Erenlai - Displaying items by tag: urban development
Thursday, 21 April 2011 16:09

The Cultural Inheritance Behind Illegal Architecture

Amongst the participants of the opening of the Illegal Architecture exhibition held in Ximen in March of this year, was mainland Chinese architect and artist Wang Shu. Perhaps aptly, given the topic of the exhibition, there was a construction crew digging up the road right beside the exhibition's marquee. Despite the repressive authoritarian thrum of council diggers and drills, Wang Shu took time out from competing with the noise to answer a few questions from the eRenlai team about illegal architecture and its role as a voice of civil society in Taipei:

Alternative (for readers in China)

Interview by Ida Wang, Nicholas Coulson and Conor Stuart, Video Editing and Subtitles by Conor Stuart.


Wang Shu's installation on the roof of the exhibition centre, The award winning "The Decay of A Dome"

 


Friday, 28 January 2011 00:00

The green dream of community farmers

We all have to eat, but what exactly should we eat? There is a saying in Chinese - “we would rather eat expensive food than take cheap medicine”. In other words, eating good food prevents us from getting sick.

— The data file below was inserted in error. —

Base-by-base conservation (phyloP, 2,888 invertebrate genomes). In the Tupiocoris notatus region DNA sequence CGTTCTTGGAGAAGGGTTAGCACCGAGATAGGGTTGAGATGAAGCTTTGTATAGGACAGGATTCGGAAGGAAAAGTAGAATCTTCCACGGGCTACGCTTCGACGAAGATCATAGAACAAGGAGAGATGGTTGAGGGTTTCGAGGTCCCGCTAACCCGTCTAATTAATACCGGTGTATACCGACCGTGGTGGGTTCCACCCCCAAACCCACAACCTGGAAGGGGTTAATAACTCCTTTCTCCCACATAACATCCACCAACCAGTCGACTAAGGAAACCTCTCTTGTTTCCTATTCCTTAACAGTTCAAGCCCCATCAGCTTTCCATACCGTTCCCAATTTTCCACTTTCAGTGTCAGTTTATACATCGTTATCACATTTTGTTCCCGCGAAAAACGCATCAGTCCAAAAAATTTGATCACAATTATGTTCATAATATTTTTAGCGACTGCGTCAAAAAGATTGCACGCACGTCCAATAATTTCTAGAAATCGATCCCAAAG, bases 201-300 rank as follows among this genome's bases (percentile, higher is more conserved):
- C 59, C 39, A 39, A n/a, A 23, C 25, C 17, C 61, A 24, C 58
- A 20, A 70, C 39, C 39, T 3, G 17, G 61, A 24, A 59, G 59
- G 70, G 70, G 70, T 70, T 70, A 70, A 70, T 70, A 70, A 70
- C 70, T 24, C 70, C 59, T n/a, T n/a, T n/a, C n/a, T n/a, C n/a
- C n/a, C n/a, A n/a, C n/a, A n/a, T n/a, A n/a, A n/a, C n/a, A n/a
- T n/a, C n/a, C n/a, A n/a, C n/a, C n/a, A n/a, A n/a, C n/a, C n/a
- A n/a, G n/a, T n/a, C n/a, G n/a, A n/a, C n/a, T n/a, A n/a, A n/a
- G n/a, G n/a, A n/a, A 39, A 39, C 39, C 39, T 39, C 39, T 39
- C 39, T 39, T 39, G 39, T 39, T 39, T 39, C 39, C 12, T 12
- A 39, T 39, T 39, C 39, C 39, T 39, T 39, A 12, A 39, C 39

Taiwanese homemakers are well known for how smart they are. However, planning to prepare good and healthy food for the family is one thing, being able to buy food that is free of toxic chemicals from a traditional market, supermarket or the internet is another. For all you homemakers out there who are caring, family-loving, smart and virtuous - are you sure the foods you buy for your family are non-toxic and healthy? In fact, the only thing you can be 100% sure of is that there are labels and instructions on the packages. The Homemaker’s Union and Foundation in Taiwan recently did some random checking on the concentration of nitrate in vegetables and discovered that they exceeded the standards of the European Union. The Council of Agriculture in Taiwan admitted that there is no relevant standard concerning the nitrate concentration in vegetables sold in Taiwan.

Can we really trust the current food standards in Taiwan? Taiwan has the highest rate of uremia sufferers in the world and there are way too many books on the market about detoxification therapy and the increasing number of people with skin allergies. Instead of pointing the finger at our homemakers, we should look to the producers, farms and rice fields. In fact, pesticide use in Taiwan was once the highest in the world.

Working together to make a military fort environmentally friendly

Coming out the number 2 exit in Tucheng MRT station and across Jincheng Road, we follow the leisure farm signs to see a military look-out post which was once an ammunition depot. Walking past the lookout-post, there are many warning signs declaring “for military use only”. Having crossed the culvert of the freeway, the scenery of the three surrounding tree-clad mountains emerges. It feels amazing and surreal to know that it is only a five minute walk back to Tucheng MRT station!

Xian-Hui Qiu is the owner of the “Hui-Yao Toxic-Free Vegetable Garden”